Managing User Accounts

As a PostgreSQL administrator, you may be responsible for creating user accounts and groups. You may also be responsible for granting and revoking privileges.

In most environments, there is a one-to-one mapping between a user's operating system identity and his PostgreSQL identity. In fact, your PostgreSQL username is often identical to your OS username.

In some cases, other configurations are useful. For example, you may want most of your users to identify themselves uniquely while providing an anonymous account for low-privileged guests. You may also have a client application that identifies itself rather than identifying the user (this is useful for utility applications that can be executed by any user without providing any sort of authentication).

A user account is shared between all databases within a given cluster. User groups are also shared between all databases within a cluster.


There are two ways to create a new user: you can execute the CREATE USER command from within a client application (such as psql), or you can use the createuser shell script.

The complete syntax for the CREATE USER command is

CREATE USER user-name
 [[WITH] option ]...

option := SYSID user-id-number
 | IN GROUP groupname [, ...]
 | [[UN]ENCRYPTED ] PASSWORD 'password'
 | VALID UNTIL 'expiration'

A user-name must conform to the usual rules for PostgreSQL identifiers: it should start with a letter (or an underscore) and should be at most 31 characters long. If you need to start a username with a number, just enclose the name in double quotes.

User account definitions are stored in the pg_shadow system table. You can view the layout of the pg_shadow table using the psql d meta-command:

movies=# d pg_shadow
 Table "pg_shadow"
 Column | Type | Modifiers
 usename | name |
 usesysid | integer |
 usecreatedb | boolean |
 usetrace | boolean |
 usesuper | boolean |
 usecatupd | boolean |
 passwd | text |
 valuntil | abstime |
Unique keys: pg_shadow_usename_index,
Triggers: pg_sync_pg_pwd

You can see the correlation between the pg_shadow table and the CREATE USER options. The user-name is stored in the usename column. The user-id-number value is stored in usesysid. The usecreatedb column reflects the [NO]CREATEDB option. usetrace is reserved for future use and is not currently used. The usesuper column reflects the value of the [NO]CREATEUSER option. (As you'll see in a moment, a user who is allowed to create new user accounts is considered to be a superuser.) The usecatupd determines whether a user can directly update PostgreSQL's system tables (using the INSERT, UPDATE, and DELETE commands). If usecatupd is false, you can update the system tables only indirectly, using other commands such as CREATE TABLE, CREATE USER, and so on. The only way to change usecatupd is to use the UPDATE command (that is, UPDATE pg_shadow SET usecatupd = true). The passwd and valuntil columns store the password and expiration, respectively.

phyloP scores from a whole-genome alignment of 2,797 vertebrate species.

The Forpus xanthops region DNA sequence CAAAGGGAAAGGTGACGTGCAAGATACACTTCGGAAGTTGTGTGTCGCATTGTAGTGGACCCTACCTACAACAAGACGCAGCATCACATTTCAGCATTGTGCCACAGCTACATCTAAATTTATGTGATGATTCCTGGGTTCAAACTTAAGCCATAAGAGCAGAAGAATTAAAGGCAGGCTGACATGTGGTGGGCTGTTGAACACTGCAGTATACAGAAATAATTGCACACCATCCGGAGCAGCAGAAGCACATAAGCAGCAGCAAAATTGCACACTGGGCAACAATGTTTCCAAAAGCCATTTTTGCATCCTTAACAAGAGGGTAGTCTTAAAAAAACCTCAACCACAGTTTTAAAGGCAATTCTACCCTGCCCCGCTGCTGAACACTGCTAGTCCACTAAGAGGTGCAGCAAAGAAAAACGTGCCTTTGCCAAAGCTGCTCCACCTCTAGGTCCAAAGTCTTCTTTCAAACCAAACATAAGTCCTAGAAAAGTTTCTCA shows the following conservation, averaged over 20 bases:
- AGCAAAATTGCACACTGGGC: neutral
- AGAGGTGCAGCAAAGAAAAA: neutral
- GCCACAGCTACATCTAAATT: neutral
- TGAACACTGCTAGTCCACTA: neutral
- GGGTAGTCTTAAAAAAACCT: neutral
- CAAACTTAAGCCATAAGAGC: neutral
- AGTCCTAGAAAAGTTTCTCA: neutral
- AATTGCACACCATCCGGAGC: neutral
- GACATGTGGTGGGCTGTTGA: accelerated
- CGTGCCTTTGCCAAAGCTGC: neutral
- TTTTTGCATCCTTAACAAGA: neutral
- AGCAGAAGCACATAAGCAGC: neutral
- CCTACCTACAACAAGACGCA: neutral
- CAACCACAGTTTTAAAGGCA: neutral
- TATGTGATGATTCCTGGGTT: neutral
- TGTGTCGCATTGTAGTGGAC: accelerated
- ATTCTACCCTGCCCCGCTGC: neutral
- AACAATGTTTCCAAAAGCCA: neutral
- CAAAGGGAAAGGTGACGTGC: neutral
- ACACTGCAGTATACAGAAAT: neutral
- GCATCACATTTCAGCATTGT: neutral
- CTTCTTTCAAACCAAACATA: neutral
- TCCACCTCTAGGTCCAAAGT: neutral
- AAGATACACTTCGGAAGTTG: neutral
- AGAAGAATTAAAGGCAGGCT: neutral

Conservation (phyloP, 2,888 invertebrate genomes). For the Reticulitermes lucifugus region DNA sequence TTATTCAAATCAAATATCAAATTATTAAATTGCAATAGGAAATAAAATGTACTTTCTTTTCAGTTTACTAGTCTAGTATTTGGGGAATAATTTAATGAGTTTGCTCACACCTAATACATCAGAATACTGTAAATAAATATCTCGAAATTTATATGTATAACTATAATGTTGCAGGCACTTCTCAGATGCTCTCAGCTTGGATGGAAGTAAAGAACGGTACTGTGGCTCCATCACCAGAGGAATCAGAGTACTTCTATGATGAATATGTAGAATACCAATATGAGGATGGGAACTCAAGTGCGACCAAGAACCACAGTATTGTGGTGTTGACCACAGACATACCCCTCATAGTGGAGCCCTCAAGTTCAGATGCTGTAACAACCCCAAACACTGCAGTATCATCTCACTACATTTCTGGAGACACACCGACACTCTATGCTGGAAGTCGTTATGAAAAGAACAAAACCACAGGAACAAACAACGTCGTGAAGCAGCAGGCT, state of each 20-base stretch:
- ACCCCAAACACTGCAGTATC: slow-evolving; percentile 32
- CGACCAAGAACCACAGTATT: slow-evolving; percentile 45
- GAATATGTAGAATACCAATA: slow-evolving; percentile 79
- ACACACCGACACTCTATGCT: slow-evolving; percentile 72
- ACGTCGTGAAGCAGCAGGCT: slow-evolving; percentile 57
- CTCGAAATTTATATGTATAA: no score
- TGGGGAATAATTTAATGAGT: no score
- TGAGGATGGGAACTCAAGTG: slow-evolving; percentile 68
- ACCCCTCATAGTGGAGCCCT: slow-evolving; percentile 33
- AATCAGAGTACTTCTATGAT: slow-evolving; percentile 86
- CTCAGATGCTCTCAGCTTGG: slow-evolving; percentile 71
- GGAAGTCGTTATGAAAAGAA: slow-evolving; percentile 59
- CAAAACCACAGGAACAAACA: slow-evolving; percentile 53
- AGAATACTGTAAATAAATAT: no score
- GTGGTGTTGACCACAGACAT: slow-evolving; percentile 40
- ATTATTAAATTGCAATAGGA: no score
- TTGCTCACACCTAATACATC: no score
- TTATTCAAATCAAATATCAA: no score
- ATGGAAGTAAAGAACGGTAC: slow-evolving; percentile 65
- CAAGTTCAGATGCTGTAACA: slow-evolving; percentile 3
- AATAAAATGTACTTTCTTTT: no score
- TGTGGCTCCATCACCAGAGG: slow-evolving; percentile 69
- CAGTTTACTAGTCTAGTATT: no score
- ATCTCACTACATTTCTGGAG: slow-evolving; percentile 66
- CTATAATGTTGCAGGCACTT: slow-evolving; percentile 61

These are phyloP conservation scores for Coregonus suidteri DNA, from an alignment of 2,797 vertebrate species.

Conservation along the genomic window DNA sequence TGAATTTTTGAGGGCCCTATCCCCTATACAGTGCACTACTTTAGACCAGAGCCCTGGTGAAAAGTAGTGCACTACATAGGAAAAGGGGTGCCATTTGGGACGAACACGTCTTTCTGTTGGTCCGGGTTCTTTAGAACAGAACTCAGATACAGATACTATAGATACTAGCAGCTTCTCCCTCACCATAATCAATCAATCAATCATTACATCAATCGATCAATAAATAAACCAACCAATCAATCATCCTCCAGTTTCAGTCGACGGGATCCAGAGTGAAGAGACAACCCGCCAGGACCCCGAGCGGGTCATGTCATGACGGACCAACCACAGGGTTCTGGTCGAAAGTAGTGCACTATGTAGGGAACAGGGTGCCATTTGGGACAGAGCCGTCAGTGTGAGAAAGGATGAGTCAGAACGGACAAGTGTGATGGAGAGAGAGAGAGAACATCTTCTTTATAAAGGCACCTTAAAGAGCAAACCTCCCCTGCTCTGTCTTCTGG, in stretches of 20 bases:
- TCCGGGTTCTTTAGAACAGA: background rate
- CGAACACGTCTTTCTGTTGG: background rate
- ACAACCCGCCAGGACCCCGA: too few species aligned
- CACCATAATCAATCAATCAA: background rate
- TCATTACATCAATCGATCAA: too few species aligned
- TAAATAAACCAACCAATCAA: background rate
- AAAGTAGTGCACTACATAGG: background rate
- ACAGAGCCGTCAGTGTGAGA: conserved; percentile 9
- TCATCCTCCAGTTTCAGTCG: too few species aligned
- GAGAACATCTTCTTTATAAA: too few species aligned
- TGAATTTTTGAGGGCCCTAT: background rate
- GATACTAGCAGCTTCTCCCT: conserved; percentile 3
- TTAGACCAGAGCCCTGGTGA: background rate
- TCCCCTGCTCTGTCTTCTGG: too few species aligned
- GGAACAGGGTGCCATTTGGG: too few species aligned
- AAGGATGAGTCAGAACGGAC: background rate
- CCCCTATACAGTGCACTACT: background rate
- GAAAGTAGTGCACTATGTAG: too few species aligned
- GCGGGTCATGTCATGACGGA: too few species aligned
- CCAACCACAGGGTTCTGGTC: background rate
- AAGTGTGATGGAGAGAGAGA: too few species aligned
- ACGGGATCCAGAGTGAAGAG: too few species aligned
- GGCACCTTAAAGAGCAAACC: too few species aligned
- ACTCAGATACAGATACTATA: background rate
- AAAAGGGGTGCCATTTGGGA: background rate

Each of the option values are, well, optional. I'll describe them all here.


Using the SYSID user-id-number option, you can assign a specific numeric user-id to a user. The PostgreSQL Reference Manual mentions that this option is useful if you want to correlate PostgreSQL user-ids with OS user-ids, but there's a more important use for the SYSID option.

When a user creates a database object (table, view, sequence, and so on), the object owner is not associated with the user's name, but with the user's SYSID. You can see this by looking at the layout of the pg_class system table:

movies=# d pg_class
 Table "pg_class"
 Column | Type | Modifiers
 relname | name |
 reltype | oid |
 relowner | integer |
 relam | oid |
 relhassubclass | boolean |
 relacl | aclitem[] |
Unique keys: pg_class_oid_index,

Notice that the relowner column is defined as an integer, not as a name. What happens if you delete a user that happens to own a database object? Let's see. First, we'll log in as user bruce and create a new table:

$ psql -d movies -q -U bruce
movies=> create table bruces_table ( pkey integer );
movies=> SELECT * FROM pg_tables WHERE tablename = 'bruces_table';
 tablename | tableowner | hasindexes | hasrules | hastriggers
 bruces_table | bruce | f | f | f
(1 row)
movies=# q

Notice that bruces_table is owned by user bruce. Now, let's remove bruce's account:

$ psql -q -d movies
movies=# DROP USER bruce;
movies=# SELECT * FROM pg_tables WHERE tablename = 'bruces_table';
 tablename | tableowner | hasindexes | hasrules | hastriggers
 bruces_table | unknown (UID=105) | f | f | f
(1 row)